Paris Style Debating

This is a new, specifically French format. Two teams of five debate on a given motion. One side is supposed to defend the motion while the other must defeat it. The debate is judged on the quality of the arguments, the strength of the rhetoric, the charisma of the speaker, the quality of the humor, the ability to think on one's feet and, of course, the teamwork.

The first speaker of the Proposition (Prime Minister) opens the debate, followed by the first speaker of the Opposition (Shadow Prime Minister), then the second speaker of the Proposition and so on.

Every speaker speaks for 6 minutes. After the first minute and before the last minute, debaters from the opposite team may ask Points of Information, which the speaker may accept or reject as he wishes (although he is supposed to accept at least 2).

The French Debating Association[5] organizes its National Debating Championship upon this style.

Other forms of debate

Online debating

With the increasing popularity and availability of the Internet, differing opinions arise frequently. Though they are often expressed via flaming and other forms of argumentation, which consist primarily of assertions, there do exist formalized debating websites, typically in the form of online forums or bulletin boards. The debate style is interesting, as research and well thought out points and counterpoints are possible because of the obvious lack of time restraints (although practical time restraints usually are in effect, e.g., no more than 5 days between posts, etc.).Forums are Moderated and welcome online debaters in a friendly format so all may speak their pros and cons. Many people use this to strengthen their points, or drop their weaker opinions on things, many times for debate in formal debates (such as the ones listed above) or for fun arguments with friends. The ease-of-use and friendly environments make new debaters welcome to share their opinions in many communities.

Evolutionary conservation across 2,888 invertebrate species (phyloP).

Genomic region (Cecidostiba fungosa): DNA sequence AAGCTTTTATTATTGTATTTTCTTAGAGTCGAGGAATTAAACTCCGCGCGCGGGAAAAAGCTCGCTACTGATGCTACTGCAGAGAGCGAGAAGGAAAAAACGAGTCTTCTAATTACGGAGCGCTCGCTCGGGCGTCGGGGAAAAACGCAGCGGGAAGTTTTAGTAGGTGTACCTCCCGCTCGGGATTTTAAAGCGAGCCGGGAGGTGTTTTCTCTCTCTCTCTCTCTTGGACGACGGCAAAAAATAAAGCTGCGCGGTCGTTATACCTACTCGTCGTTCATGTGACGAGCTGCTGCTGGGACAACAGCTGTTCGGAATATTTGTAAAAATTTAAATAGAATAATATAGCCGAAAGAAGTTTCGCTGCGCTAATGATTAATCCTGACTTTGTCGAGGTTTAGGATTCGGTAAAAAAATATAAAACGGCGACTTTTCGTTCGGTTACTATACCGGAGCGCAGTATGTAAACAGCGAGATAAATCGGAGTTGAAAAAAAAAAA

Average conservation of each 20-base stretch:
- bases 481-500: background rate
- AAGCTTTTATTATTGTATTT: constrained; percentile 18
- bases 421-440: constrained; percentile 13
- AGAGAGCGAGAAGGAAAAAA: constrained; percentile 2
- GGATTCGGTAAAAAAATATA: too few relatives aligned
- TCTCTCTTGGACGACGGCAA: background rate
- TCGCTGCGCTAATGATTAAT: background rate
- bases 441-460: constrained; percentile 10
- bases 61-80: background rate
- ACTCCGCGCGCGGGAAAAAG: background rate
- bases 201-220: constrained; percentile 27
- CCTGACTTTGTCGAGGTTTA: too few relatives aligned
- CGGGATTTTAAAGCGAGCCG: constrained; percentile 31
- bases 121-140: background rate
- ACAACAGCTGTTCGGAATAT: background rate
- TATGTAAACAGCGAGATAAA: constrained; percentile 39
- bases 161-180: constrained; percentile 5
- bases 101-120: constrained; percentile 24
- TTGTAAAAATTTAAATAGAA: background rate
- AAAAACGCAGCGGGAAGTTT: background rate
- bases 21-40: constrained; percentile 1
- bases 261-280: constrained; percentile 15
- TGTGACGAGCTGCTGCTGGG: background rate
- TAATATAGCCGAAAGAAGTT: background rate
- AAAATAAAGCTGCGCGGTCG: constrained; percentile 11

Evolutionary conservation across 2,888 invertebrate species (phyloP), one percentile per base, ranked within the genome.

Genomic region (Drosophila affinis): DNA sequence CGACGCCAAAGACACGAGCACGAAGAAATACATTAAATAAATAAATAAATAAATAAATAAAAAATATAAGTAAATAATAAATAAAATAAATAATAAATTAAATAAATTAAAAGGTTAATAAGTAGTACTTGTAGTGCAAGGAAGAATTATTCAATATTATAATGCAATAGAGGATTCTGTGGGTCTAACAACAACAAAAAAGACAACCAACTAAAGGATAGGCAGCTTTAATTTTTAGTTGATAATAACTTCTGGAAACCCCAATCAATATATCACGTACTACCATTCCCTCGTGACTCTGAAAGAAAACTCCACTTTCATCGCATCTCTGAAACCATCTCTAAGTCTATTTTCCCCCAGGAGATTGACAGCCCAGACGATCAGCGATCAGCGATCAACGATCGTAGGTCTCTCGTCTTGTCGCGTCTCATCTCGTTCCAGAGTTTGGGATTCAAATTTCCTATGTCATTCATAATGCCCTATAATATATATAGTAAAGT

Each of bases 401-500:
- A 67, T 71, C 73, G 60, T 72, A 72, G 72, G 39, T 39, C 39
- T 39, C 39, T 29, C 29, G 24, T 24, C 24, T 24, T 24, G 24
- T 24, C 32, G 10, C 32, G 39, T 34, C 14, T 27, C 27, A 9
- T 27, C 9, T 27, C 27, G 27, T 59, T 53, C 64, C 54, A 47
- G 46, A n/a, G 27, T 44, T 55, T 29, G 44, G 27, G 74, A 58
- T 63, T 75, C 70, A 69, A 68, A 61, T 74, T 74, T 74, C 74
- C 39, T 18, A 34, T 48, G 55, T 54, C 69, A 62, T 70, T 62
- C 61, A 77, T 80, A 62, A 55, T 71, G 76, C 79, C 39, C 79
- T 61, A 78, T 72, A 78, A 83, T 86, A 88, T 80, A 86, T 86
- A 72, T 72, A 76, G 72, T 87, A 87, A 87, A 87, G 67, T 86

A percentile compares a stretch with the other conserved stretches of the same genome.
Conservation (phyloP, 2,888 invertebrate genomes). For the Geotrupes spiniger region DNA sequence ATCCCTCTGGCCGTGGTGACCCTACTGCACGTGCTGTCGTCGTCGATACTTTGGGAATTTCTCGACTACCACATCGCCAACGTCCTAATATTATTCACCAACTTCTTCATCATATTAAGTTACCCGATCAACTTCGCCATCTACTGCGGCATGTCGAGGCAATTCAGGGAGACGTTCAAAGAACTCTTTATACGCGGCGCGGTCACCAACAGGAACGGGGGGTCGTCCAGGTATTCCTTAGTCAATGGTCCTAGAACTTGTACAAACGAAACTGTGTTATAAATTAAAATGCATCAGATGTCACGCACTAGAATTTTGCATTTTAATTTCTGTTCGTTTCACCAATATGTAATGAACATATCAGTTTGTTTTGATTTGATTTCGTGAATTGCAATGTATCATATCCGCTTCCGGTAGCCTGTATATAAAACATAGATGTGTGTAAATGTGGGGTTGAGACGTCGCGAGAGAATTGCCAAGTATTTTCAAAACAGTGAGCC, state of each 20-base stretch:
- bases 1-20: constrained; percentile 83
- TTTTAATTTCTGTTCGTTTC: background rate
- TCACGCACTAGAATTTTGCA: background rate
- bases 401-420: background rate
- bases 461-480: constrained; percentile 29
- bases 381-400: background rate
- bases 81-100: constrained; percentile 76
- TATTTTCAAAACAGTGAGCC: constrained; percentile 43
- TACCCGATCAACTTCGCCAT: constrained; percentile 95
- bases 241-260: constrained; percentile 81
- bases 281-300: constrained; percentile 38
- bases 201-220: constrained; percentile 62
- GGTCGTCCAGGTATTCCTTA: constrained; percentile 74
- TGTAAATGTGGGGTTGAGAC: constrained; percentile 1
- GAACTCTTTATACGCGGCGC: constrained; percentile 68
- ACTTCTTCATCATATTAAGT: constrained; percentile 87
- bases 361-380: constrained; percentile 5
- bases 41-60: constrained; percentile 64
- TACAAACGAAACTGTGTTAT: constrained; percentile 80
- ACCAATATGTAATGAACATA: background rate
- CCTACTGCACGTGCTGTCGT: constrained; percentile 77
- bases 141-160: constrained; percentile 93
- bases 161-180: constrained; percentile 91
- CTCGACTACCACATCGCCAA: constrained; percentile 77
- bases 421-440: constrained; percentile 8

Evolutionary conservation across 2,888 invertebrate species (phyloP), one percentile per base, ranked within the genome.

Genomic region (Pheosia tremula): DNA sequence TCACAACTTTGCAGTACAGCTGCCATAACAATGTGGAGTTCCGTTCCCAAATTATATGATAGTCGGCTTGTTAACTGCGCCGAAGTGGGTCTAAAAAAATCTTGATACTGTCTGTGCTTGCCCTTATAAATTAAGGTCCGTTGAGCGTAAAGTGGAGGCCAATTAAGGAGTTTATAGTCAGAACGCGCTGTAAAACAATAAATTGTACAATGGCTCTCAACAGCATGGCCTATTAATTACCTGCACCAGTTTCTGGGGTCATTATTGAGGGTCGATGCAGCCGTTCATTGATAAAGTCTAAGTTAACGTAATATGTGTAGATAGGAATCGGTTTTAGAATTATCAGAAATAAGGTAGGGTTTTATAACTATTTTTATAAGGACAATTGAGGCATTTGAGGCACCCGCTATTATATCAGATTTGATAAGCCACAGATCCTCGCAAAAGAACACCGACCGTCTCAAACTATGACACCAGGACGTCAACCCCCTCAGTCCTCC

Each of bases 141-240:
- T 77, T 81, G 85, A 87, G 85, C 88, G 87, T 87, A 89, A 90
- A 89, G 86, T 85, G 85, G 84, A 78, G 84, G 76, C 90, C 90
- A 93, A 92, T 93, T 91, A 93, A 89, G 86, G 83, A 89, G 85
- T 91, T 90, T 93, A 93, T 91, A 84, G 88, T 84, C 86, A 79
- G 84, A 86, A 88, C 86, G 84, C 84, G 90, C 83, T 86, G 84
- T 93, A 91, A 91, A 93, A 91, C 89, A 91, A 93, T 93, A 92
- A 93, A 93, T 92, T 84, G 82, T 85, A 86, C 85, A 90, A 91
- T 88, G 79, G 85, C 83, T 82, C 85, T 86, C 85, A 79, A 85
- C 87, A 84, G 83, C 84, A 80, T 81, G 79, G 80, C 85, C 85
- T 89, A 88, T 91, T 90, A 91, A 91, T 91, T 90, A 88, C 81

There have been two World Online Debating Championships, run by Debatewise and IDEA.

U.S. presidential debates

Since the 1976 general election, debates between presidential candidates have been a part of U.S. presidential campaigns. Unlike debates sponsored at the high school or collegiate level, the participants, format, and rules are not independently defined. Nevertheless, in a campaign season heavily dominated by television advertisements, talk radio, sound bites, and spin, they still offer a rare opportunity for citizens to see and hear the major candidates side-by-side. The format of the presidential debates, though defined differently in every election, is typically more restrictive than many traditional formats, forbidding participants to ask each other questions and restricting discussion of particular topics to short time frames.